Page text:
The Let’s Meet! [16] framework uses a client-server architecture which establishes a cooperation link between mobile users who share an interest for a particular offer, but may be unrelated to each other. More specifically, Let’s Meet! enables consumers to take advantage of group offers by physically bringing them together in the location of a local vendor. The authors emphasize privacy and security by incorporating mechanisms that prevent the disclosure of sensitive consumer information and defend against malicious users who may launch impersonation attacks or attempt to forge offer-coupons.

3.3. Classification Assessment

Our assessment of the related work is shown in Table 1. The previously-proposed systems still have certain shortcomings, which we will now analyse in more detail.
Systems that make use of a proxy can be easily incorporated into the current architecture and achieve an adequate level of privacy, without seriously reducing the effectiveness and the efficiency of the system. Regardless, such models assume the existence of a trusted or partially trusted third party that can act as the proxy. This is not entirely realistic and also creates a single point of failure that threatens the integrity of the system if compromised.
Systems that are based on the selection from a pool of adverts, maintain privacy by taking advantage of the computational capability of mobile devices. These systems do not require any trust between the participants, and depending on the method that is used to populate the pool, they can achieve a satisfactory level of privacy. Although these systems are not too difficult to introduce, they suffer greatly in terms of targeting effectiveness and resource efficiency. The information that is shared with the Ad-Network may be too generic to effectively retrieve adverts that perfectly correspond to the user’s interests. A significant amount of overhead is also generated. This is due to the fact that the advert selection needs to be performed locally and also additional ads need to be downloaded and stored only to be discarded afterwards.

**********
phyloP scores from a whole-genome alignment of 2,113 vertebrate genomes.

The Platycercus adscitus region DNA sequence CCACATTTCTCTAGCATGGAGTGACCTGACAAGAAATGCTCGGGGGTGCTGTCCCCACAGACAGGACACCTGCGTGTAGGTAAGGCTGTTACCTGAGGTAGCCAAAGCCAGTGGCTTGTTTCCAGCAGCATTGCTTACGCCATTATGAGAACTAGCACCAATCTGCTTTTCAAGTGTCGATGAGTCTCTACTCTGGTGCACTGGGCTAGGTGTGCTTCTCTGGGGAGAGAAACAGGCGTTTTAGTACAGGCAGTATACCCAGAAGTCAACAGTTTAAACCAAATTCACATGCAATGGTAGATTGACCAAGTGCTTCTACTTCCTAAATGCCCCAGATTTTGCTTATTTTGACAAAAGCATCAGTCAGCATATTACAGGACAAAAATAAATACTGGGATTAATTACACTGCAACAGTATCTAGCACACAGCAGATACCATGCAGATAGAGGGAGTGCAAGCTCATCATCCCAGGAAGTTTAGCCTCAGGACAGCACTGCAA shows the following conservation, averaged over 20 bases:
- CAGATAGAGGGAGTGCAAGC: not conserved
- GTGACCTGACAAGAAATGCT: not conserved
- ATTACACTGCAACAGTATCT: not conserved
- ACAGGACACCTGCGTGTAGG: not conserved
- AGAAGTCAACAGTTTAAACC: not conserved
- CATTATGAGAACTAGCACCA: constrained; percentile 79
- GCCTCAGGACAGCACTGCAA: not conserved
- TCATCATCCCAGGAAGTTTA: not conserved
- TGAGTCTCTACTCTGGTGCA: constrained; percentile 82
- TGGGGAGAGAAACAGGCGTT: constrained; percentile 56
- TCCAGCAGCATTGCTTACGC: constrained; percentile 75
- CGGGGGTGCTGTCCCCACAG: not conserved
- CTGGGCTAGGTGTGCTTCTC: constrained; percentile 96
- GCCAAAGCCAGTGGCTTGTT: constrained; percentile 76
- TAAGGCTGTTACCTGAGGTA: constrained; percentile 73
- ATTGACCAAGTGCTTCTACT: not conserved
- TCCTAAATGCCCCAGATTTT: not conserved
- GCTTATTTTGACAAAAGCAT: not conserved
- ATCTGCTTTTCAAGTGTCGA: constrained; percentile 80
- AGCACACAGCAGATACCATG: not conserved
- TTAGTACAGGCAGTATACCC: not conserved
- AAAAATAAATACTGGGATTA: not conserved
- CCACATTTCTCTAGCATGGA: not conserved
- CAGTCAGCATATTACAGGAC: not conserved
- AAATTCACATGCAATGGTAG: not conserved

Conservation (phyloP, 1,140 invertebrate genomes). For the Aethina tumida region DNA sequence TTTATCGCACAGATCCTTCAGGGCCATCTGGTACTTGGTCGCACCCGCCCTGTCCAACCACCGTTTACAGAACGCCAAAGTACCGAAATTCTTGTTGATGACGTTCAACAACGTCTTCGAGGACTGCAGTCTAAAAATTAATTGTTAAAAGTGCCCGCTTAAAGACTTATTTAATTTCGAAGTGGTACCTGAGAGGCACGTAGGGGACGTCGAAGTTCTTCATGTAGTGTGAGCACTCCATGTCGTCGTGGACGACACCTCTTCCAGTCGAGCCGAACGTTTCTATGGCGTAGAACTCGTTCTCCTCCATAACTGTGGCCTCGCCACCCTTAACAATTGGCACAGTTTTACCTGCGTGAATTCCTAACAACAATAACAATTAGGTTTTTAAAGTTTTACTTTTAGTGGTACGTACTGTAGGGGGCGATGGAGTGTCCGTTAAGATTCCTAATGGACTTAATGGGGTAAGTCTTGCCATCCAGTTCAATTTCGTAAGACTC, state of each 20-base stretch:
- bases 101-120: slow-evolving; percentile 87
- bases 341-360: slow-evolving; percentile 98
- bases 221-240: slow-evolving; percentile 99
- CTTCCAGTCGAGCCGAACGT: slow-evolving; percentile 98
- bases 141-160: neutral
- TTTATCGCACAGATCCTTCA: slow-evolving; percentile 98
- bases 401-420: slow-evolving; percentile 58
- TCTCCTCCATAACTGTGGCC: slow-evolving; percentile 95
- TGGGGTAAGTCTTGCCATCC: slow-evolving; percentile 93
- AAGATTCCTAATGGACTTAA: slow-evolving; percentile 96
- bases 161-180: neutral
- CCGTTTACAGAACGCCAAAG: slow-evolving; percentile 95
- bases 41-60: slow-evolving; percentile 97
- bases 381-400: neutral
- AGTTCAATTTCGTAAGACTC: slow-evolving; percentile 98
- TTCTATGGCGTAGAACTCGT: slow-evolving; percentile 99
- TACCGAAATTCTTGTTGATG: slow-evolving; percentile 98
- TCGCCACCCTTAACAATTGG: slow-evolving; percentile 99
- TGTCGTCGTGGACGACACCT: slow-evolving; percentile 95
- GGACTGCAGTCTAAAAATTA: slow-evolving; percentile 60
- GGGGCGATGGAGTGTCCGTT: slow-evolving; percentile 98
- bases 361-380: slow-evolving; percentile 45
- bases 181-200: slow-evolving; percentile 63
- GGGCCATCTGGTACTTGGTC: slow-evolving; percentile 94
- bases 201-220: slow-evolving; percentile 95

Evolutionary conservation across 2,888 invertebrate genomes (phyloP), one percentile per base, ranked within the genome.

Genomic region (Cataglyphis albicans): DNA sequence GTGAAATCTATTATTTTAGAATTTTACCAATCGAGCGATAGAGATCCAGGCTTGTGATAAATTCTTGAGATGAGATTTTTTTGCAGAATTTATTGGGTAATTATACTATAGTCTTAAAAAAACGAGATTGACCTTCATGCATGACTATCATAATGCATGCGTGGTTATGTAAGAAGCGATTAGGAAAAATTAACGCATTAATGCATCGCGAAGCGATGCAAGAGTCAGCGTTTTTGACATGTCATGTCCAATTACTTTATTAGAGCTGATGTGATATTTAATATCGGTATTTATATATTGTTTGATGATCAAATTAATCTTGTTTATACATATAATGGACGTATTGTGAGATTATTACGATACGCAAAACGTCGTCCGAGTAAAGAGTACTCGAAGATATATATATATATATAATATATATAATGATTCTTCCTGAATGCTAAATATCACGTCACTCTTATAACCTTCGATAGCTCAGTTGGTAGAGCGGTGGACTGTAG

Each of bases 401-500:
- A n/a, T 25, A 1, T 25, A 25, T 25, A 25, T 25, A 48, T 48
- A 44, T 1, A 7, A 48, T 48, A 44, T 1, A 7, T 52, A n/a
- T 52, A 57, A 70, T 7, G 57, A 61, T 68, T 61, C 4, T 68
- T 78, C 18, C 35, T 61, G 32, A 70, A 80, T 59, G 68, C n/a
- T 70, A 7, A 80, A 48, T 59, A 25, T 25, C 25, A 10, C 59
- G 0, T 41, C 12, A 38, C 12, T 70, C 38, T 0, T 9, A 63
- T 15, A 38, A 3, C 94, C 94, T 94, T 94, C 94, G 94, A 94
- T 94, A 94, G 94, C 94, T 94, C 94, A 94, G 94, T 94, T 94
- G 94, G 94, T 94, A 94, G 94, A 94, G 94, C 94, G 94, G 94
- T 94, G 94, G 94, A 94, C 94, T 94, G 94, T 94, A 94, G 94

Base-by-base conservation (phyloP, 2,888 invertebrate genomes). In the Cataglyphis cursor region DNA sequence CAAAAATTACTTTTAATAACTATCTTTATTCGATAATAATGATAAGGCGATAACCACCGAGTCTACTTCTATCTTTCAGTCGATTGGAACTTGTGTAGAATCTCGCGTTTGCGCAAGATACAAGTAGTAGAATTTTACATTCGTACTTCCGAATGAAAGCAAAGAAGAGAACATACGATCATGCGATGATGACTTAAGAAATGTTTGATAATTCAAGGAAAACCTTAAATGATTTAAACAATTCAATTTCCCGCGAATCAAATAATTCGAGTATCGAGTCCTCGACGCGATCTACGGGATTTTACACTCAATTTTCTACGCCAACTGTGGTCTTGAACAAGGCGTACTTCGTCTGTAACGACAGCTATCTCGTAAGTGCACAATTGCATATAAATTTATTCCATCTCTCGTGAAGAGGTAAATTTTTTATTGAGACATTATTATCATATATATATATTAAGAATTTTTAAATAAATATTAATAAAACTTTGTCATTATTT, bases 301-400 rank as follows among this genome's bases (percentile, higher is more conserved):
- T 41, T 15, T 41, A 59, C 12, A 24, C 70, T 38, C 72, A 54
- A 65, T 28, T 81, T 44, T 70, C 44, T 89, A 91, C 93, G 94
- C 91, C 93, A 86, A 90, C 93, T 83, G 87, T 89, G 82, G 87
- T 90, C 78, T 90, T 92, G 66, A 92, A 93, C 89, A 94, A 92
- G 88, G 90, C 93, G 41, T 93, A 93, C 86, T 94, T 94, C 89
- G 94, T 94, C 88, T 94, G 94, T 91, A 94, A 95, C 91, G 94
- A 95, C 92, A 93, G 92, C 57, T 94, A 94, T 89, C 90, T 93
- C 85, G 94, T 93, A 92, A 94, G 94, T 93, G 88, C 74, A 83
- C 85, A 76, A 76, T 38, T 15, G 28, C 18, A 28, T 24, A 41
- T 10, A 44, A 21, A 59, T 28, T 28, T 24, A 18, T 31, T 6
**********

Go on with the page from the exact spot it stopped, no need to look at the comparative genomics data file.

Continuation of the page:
Models that allow users to directly download content from broadcasting stations offer the highest level of security so far. In some of these systems, the user does not even need to share any information, and therefore, privacy is only dependent on the capability of mobile devices to connect to stations anonymously. These systems require the use of specialized equipment that may be costly or impractical to incorporate. Their effectiveness to deliver accurate content depends on the amount of information that the user shares with the station, the availability of relevant adverts and the user’s ability to physically travel to the specified locations. Resource efficiency is also limited, as these models can be very demanding in terms of storage, processing power and battery life. When enhanced with opportunistic networking, the effectiveness of the system may increase, but this will also raise trust issues among the users. Users need strong incentives to actively participate in such systems and efficiency will be reduced even further as additional strain will be put on the mobile devices.